Most of the reviews I read before reading the book complained about the language the Gladers use: ‘klunk’, ‘shuck’, ‘shank’ etc… but for some reason the words just made the story more enjoyable? I adored the way they spoke, Newt particularly, and these words they all used because it just added to their character as well as to this world that we’re not familiar with. I know authors put these words in books to replace worse words and make it more suitable for young people and all that, but for me it really just made the Glade so much more interesting and the fact that Thomas didn’t recognise the words made me as a reader understand how Thomas felt not knowing anything about his old life or the new one he has to live in the Glade. It’s a very small aspect of the story, but made a big difference to me.

So, Simi, what are your thoughts on Thomas? Well that’s a great question. And the answer is: I don’t really know. He was likeable I guess, although it was infuriating at the beginning when he was asking loads of questions, then getting all worked up about it. I know if I went to the Glade, I’d be just as confused but bruh you don’t have to shout at people on every other page!! Maybe the author was trying to make us understand how confusing and aggravating it would be to lose all your memories and be dumped in the middle of a maze you’re forced to solve, but that didn’t stop it from annoying the french fries out of me. Buuuuut when he finally shut up I began to like his character a bit more. Although him and the girl, Teresa? Eh, I wasn’t really feeling it. Their relationship felt a bit awkward and angst-y and I didn’t like it much. Don’t get me wrong though, I did like Teresa and I’m excited to learn more about her. She reminded me a bit of Annabeth, the classic badass heroine who ‘don’t need no man’ (but still ends up with one… OH WELL).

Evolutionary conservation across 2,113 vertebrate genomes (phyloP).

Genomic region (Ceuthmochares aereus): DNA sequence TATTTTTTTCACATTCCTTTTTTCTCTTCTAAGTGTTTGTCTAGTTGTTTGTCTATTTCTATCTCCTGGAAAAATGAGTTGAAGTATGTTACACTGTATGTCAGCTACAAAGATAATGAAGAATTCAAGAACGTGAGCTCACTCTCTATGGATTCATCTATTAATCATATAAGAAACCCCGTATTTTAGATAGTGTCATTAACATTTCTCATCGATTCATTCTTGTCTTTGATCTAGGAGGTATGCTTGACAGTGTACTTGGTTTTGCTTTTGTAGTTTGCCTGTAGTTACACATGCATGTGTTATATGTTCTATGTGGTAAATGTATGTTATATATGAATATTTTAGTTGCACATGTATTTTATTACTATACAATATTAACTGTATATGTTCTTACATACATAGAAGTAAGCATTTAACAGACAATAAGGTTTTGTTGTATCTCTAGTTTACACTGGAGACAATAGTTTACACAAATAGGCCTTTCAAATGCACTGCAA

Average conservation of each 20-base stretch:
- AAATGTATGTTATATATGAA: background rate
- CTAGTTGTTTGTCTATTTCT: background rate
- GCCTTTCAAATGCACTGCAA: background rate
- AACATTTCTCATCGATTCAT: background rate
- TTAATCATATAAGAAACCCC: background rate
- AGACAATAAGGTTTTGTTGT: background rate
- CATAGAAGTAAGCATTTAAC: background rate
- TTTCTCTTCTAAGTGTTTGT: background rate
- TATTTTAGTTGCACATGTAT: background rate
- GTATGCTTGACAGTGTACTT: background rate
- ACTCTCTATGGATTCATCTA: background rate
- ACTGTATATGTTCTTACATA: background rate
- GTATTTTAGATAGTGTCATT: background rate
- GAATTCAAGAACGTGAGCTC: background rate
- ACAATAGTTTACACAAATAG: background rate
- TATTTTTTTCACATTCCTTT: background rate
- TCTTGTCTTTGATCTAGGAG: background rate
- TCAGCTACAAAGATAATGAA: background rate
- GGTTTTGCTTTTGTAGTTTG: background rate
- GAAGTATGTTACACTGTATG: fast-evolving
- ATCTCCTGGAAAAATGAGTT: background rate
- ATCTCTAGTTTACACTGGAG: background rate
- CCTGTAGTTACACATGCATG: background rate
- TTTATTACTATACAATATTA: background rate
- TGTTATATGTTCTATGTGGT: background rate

And it wasn’t just the similarities between Teresa and Annabeth that gave me a hint of nostalgia…

Minho nodded and faced the crowd. “Be careful,” he said dryly. “Don’t die.”